Civil servants bonus doubtful


HARARE – Civil servants could this year fail to get their annual bonuses, unless government miraculously improves its under-performing revenue collections in the next four months, Finance minister Tendai Biti has said.

In his state of the economy address for the period July to August, Biti yesterday said government’s three-year tradition of setting aside cash to fund the 13th cheque was not viable so far given the persistent revenue under-performance.

The Harare administration’s plan was to set aside $7,5 million weekly — starting August — to meet its $150 million bonus bill, but this could be affected by poor revenue collections.

Biti said government employees, whose salary tab constituted more than 70 percent of expenditure as at end-August, could have a gloomy festive season unless his department is able to mobilise $400 million by year-end to meet other pressing financial demands, including the referendum and preparations for the 2012/12013 agricultural season.

“We have to find $400 million at a time our revenue (collection) is under-performing at a deficit of $30 million per month,” he said.

The 13th cheque, Biti said, required $150 million, while the referendum could gobble up to $40 million.

Zimbabwe’s government workers are among the lowest paid in the region, earning a little over $300 a month.

Repeated strikes to push for a salary increase have yielded no results because government is broke.

Biti said competing interests made the situation difficult to manoeuvre.

“The referendum is an election on its own, which… we hope will not cost more than the census and we do not have to pay more than $40 million. But the Zimbabwe Electoral Commission begs to differ and says the cost will be around $80 million,” he said.

“The third issue of financing the 2012/2013 agricultural season, which together with what we already owe to farmers, will be at a cost of $130 million. This includes what we owe to farmers and input providers,” said Biti.

In order to raise funds, Treasury has enlisted the Zimbabwe Revenue Authority’s support and address import leakages, particularly at the country’s borders or ports of entry.

“Furthermore, the ministry has engaged the ministry of Mines with a view of accessing both outstanding and future diamond-revenue remittances to the fiscus,” he said.

According to Biti’s report, revenues for July and August stood at $257,5 million, and $263 million, respectively, against initial projections of $271,2 million and $280,7 million.

Despite exporting $456 million worth of diamonds between January and August this year, mining firms have only remitted $41 million to July and nothing in August. “From January to July, our actual collection was $41,7 million against a target of $347 million. In August, we targeted $14 million and got zero.”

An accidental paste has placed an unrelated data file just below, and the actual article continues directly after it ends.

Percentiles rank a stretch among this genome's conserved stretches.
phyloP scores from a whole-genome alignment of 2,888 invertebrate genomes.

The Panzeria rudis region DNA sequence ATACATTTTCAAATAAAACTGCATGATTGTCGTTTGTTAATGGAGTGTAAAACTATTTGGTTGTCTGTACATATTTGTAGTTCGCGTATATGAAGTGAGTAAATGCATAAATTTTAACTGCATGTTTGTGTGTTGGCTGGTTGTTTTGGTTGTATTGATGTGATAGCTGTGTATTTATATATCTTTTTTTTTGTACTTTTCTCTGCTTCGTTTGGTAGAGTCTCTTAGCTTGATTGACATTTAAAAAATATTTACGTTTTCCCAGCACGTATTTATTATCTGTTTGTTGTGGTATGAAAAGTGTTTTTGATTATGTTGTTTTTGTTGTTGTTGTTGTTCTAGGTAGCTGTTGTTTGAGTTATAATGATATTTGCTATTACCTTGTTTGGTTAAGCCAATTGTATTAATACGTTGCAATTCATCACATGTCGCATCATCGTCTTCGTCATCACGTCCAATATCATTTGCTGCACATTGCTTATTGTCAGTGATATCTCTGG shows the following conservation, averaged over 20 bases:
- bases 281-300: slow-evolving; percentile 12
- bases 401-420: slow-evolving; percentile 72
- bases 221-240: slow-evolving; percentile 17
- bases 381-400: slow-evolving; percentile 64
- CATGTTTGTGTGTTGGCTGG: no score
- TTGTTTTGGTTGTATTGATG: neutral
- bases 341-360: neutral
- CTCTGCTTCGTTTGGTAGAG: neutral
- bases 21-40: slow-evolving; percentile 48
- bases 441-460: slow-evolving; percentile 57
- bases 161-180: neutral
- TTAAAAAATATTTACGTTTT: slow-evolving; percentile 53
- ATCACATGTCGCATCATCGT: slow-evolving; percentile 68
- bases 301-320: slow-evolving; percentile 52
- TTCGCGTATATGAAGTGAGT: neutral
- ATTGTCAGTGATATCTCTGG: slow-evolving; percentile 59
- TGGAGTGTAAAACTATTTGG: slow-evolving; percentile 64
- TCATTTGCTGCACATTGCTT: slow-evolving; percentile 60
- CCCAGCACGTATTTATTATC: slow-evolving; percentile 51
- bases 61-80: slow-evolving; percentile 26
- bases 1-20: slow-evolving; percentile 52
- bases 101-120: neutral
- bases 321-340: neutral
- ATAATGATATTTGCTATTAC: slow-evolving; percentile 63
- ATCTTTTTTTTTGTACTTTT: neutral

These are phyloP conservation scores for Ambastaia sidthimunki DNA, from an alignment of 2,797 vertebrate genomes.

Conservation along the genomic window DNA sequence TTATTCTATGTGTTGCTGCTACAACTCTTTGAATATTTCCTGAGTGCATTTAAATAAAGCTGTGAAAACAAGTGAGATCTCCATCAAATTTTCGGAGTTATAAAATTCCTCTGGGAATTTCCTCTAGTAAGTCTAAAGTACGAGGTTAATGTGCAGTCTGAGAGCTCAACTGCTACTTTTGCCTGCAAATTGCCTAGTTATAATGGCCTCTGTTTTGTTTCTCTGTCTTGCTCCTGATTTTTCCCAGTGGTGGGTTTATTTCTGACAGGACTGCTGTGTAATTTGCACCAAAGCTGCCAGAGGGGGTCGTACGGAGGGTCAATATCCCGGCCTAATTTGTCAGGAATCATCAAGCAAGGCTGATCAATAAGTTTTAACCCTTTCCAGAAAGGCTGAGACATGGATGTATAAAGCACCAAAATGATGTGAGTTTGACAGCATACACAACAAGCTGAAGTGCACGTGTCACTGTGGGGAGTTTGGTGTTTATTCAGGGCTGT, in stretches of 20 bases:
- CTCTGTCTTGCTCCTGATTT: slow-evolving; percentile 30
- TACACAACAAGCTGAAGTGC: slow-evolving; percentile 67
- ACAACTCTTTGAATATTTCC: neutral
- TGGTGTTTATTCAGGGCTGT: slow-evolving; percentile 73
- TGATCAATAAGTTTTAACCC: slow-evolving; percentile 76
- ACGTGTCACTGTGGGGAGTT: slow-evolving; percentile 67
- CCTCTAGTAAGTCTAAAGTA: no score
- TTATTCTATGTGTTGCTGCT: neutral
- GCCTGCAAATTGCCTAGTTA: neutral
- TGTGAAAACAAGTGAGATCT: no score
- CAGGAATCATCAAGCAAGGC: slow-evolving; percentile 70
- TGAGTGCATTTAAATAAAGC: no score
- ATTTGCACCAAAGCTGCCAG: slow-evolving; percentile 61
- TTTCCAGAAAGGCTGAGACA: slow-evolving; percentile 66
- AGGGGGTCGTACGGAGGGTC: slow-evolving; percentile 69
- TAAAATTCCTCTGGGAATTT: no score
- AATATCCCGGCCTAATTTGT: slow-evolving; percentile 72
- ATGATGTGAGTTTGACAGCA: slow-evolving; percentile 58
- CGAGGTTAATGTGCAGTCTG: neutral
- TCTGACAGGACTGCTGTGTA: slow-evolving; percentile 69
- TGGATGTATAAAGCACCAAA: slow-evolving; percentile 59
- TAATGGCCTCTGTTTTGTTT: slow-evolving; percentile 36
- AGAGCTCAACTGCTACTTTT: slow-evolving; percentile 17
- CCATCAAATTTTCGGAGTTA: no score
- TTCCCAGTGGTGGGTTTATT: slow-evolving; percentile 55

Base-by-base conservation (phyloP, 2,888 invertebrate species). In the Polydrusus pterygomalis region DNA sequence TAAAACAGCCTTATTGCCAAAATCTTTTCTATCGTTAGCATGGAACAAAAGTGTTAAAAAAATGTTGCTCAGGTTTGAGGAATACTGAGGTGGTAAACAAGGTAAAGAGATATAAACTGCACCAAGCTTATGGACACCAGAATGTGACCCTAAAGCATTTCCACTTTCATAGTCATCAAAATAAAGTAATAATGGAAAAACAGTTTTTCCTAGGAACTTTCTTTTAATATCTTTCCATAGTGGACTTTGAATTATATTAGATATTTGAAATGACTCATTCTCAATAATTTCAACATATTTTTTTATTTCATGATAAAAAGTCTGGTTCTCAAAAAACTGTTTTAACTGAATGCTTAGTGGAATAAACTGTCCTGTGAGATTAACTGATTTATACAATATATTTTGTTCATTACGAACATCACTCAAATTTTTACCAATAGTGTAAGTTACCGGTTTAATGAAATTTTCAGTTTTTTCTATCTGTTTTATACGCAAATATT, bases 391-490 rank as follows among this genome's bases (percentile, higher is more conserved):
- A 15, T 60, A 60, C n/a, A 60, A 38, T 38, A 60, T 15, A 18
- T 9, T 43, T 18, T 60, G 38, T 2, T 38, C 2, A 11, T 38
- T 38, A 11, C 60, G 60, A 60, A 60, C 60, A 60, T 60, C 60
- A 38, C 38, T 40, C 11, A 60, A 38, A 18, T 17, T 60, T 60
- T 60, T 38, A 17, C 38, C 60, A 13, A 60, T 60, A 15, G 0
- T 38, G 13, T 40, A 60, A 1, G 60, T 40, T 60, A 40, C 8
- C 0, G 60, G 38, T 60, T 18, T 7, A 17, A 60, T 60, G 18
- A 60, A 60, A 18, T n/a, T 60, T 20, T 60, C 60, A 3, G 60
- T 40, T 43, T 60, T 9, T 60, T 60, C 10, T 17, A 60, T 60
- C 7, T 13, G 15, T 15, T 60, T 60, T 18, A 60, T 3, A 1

As a result, Biti said, there was need to ensure Obert Mpofu’s Mines ministry “gave Caesar what belongs to Caesar.”

It was critical that the country focuses on resource mobilisation, including re-engagement with the international community and implementation of its Zimbabwe Accelerated Arrears Clearance and Debt Strategy, in order to access offshore funding, he added.

In his report, the Finance minister also said Harare could revise upwards some sectorial contributions to the country’s gross domestic product on account of “over performance”.

In particular, tobacco output for the year ended at 144 million kg compared to a target of 131,9 million kilogrammes.

On the other hand, cotton deliveries exceeded targets by nine percent to reach an estimated 304 000 tonnes.

In the mining sector, cumulative gold output to July amounted to 799,5 kilogrammes and Zimbabwe is well on track to meeting its benchmark 15 000 kg by year end.

Biti also said inflation had slowed down in August due to the South African rand’s depreciation to the American dollar, and steady international oil prices.

Annual inflation consequently decelerated to just under four percent in July.

Exports and imports maintained an upward trend, cumulatively reaching $2,6 billion and $5,1 billion, respectively, to keep the trade deficit or gap at almost $3 billion.

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